• 7 5
 @WAKIdesigns: Manual machines work. They help you practice the correct position to lift the front wheel, they help you find the balance point, and they help you figure out how to maintain that point. You can practice all winter, then take it directly to the trail and do manuals with very little tweaking. If you ever used one, you would know it almost feels just like a real manual.

Other uses include: 1) Suspension Sag machine, 2) Seat Height machine, 3) Body Position machine, 4) Brake Lever / Cockpit setup machine, and most obvious 5) Bike stand for holding bike to wash / work on / bike storage. Very versatile and only costs ~$10 in wood/screws.
  • 3 0
 @Thustlewhumber: I have had success with a manual machine that I built. I have also used it for cleaning and as a bike stand. It is nice to work on manualling for 30 minutes and it is actually good exercise. I think it helps with technique but is not exactly the same as on the trail. Youdo need to remove your chain to use it properly though. If you leave the chain on then you can press on the pedal to stay up, can't do that on the trail.
  • 3 0
 I thought a manual trainer would be good to get comfortable right at the balance point, and just get the jitters of of your system and build confidence. I might build one. And clearly, the real thing is better – but at 40 a few less falls might be nice while learning.
  • 2 0
 @WAKIdesigns: It's actually easier to lift wheel on a manual machine, at least for me. Built one for the winter. Of course it does not teach you manual. But it is nice exercise if you do not like gyms, like me.
  • 1 4
 @Thustlewhumber: I have used one, I can literally go out now and test it - there’s a bicycle stand 100m from my place that works as one. It has little to do with actual manual. If it actually helped someone to learn is impossible to determine. If anything it adds feeling of safety from falling back. A big part of learning process. You may be one of few who can take advantage of it. Fine. I would never recommend one to anybody over finding a 1/4 mile long slightly sloping road and practicing Front wheel lift with delayed leg push on a hardtail.
  • 2 0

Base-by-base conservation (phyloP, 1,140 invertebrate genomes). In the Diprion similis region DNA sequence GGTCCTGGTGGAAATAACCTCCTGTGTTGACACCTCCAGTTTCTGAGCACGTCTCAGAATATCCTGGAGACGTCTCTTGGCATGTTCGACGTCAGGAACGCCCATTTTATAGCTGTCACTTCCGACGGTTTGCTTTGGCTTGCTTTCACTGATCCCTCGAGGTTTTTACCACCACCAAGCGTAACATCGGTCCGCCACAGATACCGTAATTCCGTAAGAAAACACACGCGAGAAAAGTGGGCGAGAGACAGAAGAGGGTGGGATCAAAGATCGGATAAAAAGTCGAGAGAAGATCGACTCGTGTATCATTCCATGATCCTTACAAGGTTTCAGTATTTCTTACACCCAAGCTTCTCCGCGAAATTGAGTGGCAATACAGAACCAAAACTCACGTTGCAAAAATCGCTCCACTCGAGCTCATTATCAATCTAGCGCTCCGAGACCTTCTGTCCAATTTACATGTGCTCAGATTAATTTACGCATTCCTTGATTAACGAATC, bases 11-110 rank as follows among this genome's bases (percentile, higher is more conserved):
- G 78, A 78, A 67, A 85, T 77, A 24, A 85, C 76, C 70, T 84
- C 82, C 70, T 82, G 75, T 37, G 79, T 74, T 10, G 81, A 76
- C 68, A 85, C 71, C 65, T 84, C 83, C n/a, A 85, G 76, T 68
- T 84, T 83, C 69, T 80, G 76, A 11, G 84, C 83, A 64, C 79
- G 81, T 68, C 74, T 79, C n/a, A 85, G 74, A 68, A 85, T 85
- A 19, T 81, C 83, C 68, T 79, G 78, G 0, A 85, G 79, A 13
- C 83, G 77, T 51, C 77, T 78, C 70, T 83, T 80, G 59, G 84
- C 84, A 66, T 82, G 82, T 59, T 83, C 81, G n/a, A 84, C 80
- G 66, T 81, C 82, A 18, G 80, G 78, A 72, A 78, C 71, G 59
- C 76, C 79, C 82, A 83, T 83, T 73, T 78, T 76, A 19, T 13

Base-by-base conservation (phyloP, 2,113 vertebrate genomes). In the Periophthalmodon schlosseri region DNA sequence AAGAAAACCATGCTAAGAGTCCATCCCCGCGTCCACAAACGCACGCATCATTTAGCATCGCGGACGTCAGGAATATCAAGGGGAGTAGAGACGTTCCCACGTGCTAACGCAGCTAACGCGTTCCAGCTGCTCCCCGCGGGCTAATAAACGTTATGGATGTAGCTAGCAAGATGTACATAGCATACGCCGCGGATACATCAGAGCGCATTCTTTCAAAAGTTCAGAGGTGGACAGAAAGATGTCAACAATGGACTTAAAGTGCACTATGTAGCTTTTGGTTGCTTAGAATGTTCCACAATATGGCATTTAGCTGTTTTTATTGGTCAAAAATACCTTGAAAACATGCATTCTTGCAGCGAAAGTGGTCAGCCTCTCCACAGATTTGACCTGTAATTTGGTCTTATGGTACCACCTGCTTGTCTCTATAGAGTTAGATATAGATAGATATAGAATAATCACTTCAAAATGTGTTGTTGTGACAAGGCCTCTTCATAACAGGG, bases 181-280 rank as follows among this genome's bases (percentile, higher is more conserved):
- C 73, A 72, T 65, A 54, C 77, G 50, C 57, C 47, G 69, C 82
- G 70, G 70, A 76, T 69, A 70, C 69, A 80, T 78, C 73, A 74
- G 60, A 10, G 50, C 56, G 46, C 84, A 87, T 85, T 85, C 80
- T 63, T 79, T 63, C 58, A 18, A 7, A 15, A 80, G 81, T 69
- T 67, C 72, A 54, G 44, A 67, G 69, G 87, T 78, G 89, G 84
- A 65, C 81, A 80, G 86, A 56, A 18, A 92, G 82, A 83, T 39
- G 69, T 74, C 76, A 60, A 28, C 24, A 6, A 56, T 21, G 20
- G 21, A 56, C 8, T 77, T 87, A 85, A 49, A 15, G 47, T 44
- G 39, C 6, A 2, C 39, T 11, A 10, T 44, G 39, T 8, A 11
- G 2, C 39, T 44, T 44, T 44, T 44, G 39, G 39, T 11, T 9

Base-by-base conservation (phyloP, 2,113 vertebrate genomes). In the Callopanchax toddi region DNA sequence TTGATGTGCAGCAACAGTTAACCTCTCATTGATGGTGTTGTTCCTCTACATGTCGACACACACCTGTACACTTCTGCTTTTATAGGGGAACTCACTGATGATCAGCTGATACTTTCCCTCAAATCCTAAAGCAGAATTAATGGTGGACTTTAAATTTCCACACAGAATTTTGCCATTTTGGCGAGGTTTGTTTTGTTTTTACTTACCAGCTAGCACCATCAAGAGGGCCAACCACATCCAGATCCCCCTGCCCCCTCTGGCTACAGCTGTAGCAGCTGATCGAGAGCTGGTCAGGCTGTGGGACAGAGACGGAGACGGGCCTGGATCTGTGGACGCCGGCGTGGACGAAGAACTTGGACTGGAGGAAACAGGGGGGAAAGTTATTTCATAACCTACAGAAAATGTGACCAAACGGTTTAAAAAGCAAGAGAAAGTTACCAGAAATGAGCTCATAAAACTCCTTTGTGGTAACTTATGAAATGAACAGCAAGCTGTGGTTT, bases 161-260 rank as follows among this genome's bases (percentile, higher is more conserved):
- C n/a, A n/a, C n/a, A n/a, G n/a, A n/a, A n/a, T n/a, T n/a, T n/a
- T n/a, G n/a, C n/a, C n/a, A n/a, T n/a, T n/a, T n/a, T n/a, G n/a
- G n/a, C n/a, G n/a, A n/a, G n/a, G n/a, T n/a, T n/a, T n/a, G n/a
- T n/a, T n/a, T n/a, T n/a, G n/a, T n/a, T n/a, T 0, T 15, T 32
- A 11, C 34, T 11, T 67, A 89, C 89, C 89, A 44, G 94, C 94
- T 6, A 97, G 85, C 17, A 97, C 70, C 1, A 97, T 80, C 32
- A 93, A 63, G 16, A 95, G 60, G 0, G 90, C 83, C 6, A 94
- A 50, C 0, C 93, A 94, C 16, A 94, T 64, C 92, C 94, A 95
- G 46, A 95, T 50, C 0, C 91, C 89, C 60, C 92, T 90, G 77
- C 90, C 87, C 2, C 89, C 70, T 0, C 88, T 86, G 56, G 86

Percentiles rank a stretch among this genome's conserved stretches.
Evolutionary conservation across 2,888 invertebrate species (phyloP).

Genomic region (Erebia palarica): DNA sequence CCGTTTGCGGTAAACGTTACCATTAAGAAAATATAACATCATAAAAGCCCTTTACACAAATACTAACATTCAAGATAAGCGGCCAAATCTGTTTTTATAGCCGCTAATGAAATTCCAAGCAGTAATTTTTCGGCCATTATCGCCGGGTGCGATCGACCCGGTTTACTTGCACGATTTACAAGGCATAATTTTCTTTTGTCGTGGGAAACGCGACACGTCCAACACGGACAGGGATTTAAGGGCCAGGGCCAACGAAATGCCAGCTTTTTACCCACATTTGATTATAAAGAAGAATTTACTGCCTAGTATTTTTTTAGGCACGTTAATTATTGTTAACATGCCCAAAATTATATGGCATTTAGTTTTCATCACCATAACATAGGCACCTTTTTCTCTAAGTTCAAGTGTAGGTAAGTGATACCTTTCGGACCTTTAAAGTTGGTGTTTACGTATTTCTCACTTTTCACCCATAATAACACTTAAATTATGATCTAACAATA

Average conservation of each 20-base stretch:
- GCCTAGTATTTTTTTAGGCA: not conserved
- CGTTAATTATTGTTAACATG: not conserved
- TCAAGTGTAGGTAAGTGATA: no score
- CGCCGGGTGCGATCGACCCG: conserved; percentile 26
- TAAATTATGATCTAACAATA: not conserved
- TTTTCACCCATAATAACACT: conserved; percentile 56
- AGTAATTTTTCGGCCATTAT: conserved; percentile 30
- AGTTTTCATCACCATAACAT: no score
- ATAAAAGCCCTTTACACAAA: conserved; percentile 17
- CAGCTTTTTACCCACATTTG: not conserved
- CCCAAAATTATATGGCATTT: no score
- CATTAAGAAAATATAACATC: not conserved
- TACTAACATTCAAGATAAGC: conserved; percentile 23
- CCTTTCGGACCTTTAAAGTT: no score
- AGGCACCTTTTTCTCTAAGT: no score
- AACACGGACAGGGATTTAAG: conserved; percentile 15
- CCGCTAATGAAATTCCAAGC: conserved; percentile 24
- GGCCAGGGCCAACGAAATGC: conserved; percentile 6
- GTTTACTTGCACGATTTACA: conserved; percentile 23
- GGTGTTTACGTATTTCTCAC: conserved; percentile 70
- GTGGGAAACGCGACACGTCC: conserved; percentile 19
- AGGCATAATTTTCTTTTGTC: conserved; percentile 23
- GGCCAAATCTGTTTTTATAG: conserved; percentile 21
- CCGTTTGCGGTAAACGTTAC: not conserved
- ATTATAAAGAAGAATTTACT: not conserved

I've built one and would argue it could have some value in helping the skills. It can help build the muscles needed to hold up a manual, learning how to shift the hips back, and the body memory for holding the position. I am someone who has been able to manual 2-3 parking spaces fairly easily in the past but not hold it much longer than that. I would argue though that a machine certainly does not teach you to manual- there is a lot more to it than the specifics the machine can help with. Sure if you've got $250 to throw around then you do you... but nothing will beat drawing chalk lines on a gently sloped parking lot and just putting in the time trying to manual through them and expanding them as you have success IMO. I always think back to Rodney Mullen when I learn a new skill- I'm not a guy that these things come easy for I remember him saying that he would do the simple motions of easy tricks over and over and over again until they feel comfortable and then advance and do the same. He said he would practice his Ollies 10's of thousands of times and then add a slight variation. I assume the same is true for manuals. No machine is going to replace that.
  • 3 0
 @WAKIdesigns: probably not impossible to determine right? If one cannot perform a manual, then practices on manual machine, and can then execute one right after, the hypothesis looks likes it’s confirmed.
  • 18 0
 That DMR stem is very good, nice quality really. And very low, perfect if you cut your steerer tube too short.
  • 3 0
 This is exactly why I have one! Bought some second hand forks that had a slightly short steerer, but this stem plus a low stack headset and it all went together fine. Even had room for a spacer.
  • 4 0
 @iambenw: yeah I’ve done the same, I got the black one a while ago, sick piece of kit with the usual DMR bombproof quality
  • 1 0
 Ahahaha same boat
  • 1 0
 Nice looking stem. Locking system is exactly like the Twenty6 F1.2 and F1.5 stems from years ago. It's a unique concept, but you really had to crank down on the bolts hard so it wouldn't twist vs the pinch clamp on every other stem
  • 2 3
 @krashDH85: I had one years ago, it's garbage. It WILL dent your steer tube if you tighten it enough. Can't believe they're trying to bring this one back, it seems like a massive liability to me.
  • 5 1
 @davec113: I have one too and it DIDN'T dent my steer tube. Maybe you should calm down with forearm gym
  • 3 3
 @fracasnoxteam: No, it's just a $hit design. I'm a ME and have worked as an auto mechanic, if you tighten the mechanism enough so it doesn't come loose it will dent your steer tube. If you don't, then it requires periodic re-torquing. Unless you have a steel steer tube maybe.
  • 2 0